Lunchmeat magazine (a fanzine and website devoted to the VHS format and its fans) creator Josh Schafer recently caught up with Patrick and asked him about his reasoning behind using this older form of media as inspiration for his artwork.
I built my cinema culture through VHS. As a kid, I spent a lot of time in video stores renting as many movies as I could. The atmosphere of these stores [and] the art on the boxes are totally unforgettable. I really have a lot of nostalgia for this era. Curiously, I was never able to rent a DVD. To me, all the magic in these stores was gone when VHS were replaced. Disliking, like a lot of people, the wave of unattractive Photo Shopped posters that was becoming the norm for cinema posters and video market, I started painting a poster for an imaginary vintage cheesy horror movie called HELL BELLS. The first incarnation was on canvas, but then, I thought it would be cooler to do another version of it not on but IN a VHS box. So I cut up a hole in it and added some sculpted elements to the initial drawing. Now looking at the box was like seeing the poster art and an actual scene from the movie at the same time. The “VIDEO NASTIES” series was born and we [expanded] it with other genres like Mexican wrestler movies, Bruceploitation, etc.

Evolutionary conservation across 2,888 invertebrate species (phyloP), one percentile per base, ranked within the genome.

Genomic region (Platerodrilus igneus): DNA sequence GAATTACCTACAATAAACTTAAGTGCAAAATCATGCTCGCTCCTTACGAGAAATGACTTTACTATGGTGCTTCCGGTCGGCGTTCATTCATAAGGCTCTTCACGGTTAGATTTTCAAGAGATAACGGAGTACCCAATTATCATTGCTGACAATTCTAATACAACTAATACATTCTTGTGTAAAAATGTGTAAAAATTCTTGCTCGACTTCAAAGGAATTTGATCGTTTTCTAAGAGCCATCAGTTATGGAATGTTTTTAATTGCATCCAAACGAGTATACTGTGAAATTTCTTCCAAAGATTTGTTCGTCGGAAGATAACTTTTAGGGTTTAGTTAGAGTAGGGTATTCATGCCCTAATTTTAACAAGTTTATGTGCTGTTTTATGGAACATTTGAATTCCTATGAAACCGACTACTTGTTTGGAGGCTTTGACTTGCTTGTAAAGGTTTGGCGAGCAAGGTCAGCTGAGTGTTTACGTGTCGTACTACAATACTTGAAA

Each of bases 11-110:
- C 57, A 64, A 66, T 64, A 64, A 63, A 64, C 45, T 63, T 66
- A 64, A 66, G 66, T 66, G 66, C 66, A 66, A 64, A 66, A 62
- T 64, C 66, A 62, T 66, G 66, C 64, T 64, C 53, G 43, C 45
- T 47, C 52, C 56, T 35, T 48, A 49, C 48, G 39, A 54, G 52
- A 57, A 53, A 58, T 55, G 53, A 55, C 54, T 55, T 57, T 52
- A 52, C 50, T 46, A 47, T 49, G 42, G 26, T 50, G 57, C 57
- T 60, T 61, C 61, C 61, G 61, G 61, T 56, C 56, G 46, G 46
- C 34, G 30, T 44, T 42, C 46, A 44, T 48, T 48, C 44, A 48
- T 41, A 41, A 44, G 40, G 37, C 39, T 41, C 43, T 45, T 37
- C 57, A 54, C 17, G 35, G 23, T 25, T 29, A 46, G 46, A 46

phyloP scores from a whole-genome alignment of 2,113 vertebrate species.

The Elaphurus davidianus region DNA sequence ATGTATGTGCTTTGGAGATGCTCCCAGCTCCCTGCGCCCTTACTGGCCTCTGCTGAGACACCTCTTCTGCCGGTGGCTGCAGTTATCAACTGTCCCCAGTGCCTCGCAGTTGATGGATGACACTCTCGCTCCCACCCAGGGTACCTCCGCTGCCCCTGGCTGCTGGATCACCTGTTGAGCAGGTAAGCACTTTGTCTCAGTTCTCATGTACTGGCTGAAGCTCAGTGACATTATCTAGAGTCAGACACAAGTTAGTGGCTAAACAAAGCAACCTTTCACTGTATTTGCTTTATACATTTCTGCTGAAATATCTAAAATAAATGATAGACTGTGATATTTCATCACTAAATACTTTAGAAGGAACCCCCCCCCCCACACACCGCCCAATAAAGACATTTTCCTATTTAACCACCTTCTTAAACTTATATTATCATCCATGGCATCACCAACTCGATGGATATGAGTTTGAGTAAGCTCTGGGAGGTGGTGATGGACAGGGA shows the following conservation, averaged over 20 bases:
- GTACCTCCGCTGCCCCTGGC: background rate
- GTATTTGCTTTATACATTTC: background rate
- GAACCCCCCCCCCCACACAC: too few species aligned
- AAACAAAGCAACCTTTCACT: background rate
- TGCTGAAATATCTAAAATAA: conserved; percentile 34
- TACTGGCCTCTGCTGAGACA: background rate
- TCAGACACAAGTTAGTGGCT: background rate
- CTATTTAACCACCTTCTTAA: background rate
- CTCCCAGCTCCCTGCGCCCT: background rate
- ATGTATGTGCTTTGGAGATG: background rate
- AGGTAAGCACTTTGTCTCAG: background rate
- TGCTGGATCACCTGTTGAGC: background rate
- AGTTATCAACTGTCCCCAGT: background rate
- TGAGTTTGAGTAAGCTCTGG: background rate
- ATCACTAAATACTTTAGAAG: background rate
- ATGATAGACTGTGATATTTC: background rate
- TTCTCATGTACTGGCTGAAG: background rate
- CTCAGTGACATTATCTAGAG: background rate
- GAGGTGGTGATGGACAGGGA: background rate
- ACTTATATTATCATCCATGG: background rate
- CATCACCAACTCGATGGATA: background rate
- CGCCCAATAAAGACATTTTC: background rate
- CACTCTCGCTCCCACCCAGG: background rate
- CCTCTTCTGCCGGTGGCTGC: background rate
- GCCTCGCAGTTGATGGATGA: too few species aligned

If you want to read the full article regarding Patrick’s and Nan’s work and their obvious love of the VHS format the link to it is here. Below is a collection of this VHS art for your enjoyment.
VIDEO NASTIES #4: BRUCE LEE VS. UNPLEASANT GOAT. Acrylic. VHS box. 12.5 x 20 cm approx.
“Video-Club Memories 4: Freddy”. Plexiglas. Print on plank. 32 x 44,5 cm.
“Video-Club Memories 1: Michael”. VHS Box. Plexiglas. Print on plank. 32 x 44,5 cm.
VIDEO NASTIES #1: HELL BELLS . Acrylic. Silicone. VHS box. 12.5 x 20 cm approx.
“Video-Club Memories 3: Jason”. VHS Box. Plexiglas. Print on plank. 32 x 44,5 cm.
“Video-Club Memories 2: LeatherFace”. Leather. Plexiglas. Print on plank. 32 x 44,5 cm
VIDEO NASTIES #5: PAC MANIAC. Acrylic. Silicone. VHS box. 12.5 x 20 cm approx.
“Video-Club Memories 5: Winslow”. VHS Box. Plexiglas. Print on plank. 32 x 44,5 cm.
“Video Club Memories 6: Pinhead”. VHS. Nails. Plexiglas. Print on plank. 32 x 44,5 cm.
VIDEO NASTIES #2: RAYMOND. Acrylic. Silicone. VHS box. 12.5 x 20 cm approx.
VIDEO NASTIES #3: SANTO VS. LOS CHIHUAHUAS VAMPIROS. Acrylic. VHS box. 12.5 x 20 cm approx.
“Video Club Memories 7: Snake”. VHS. Leather. Plexiglas. Print on plank. 32 x 44,5 cm.
Now I am slightly biased about this particular art form as I am a collector myself but it is hard to not be impressed by the pieces below. Not only do they have their own character but because of the F.X background they have been created in a way that they manage to leap out of their VHS screens, the 3D style element is superb to look at. The slightly deformed style is unnerving yet incredible to look at. But if VHS is not your thing but you dig the style of the art, then do not worry as they have created other art work which retains that unique style that the above pieces showcased.